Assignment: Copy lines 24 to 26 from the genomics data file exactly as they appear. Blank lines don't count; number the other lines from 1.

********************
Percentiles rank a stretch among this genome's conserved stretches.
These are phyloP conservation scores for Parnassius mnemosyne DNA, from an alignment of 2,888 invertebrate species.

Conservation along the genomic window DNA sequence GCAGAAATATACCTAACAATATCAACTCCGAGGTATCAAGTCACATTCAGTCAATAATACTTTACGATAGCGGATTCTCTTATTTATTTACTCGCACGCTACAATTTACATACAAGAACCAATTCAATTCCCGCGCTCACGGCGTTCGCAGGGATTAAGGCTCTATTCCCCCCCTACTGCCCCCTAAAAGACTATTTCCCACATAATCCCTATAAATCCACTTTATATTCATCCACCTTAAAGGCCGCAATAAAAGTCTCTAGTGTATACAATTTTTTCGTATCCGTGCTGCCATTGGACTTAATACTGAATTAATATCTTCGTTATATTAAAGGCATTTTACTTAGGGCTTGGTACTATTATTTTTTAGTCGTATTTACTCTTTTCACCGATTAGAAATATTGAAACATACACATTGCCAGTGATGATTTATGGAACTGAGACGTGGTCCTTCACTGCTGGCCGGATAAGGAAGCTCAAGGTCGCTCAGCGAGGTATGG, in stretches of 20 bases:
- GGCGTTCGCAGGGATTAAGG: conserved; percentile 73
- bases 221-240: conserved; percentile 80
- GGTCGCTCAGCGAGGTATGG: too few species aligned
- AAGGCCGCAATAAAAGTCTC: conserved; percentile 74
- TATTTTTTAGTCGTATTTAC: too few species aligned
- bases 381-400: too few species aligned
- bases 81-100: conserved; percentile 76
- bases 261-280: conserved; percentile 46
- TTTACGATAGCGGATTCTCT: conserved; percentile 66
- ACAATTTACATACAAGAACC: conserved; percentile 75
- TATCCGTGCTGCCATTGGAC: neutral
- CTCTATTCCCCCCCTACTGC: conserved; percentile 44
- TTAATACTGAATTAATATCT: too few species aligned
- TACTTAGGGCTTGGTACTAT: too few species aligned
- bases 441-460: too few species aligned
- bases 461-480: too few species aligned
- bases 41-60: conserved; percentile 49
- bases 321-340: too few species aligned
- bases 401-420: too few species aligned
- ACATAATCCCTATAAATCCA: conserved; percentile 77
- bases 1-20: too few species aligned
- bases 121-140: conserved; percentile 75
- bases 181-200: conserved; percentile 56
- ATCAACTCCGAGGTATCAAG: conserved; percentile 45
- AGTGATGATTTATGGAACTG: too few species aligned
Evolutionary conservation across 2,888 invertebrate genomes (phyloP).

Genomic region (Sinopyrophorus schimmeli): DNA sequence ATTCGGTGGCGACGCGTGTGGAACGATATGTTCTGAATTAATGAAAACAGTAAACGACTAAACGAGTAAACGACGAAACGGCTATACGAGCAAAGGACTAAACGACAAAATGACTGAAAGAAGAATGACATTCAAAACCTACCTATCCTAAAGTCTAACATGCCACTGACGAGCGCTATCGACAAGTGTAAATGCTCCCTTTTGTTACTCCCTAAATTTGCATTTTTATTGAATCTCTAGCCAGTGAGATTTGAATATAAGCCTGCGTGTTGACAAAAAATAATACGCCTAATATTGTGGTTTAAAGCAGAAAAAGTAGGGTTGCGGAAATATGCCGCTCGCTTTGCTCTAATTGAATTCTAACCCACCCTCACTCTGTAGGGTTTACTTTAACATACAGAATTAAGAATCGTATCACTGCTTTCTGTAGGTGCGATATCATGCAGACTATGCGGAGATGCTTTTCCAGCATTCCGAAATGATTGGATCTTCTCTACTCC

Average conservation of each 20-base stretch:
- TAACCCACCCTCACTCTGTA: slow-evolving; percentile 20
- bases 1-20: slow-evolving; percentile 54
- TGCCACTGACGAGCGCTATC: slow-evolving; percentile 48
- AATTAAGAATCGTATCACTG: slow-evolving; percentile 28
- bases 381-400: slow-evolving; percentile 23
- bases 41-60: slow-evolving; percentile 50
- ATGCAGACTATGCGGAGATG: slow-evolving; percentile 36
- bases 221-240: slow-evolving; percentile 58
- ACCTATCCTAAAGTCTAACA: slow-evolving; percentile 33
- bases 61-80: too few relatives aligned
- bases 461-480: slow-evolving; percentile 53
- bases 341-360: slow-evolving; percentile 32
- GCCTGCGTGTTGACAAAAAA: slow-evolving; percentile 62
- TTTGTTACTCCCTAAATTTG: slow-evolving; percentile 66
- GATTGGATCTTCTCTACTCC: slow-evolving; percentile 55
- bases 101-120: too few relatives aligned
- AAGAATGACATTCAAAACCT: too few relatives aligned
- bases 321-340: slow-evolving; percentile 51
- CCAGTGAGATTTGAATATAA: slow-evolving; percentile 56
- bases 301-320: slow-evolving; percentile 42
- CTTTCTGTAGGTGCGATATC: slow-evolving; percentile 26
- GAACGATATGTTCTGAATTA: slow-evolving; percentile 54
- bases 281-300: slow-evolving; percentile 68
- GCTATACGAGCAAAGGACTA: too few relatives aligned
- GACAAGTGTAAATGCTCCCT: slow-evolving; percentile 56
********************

- bases 1-20: too few species aligned
- bases 121-140: conserved; percentile 75
- bases 181-200: conserved; percentile 56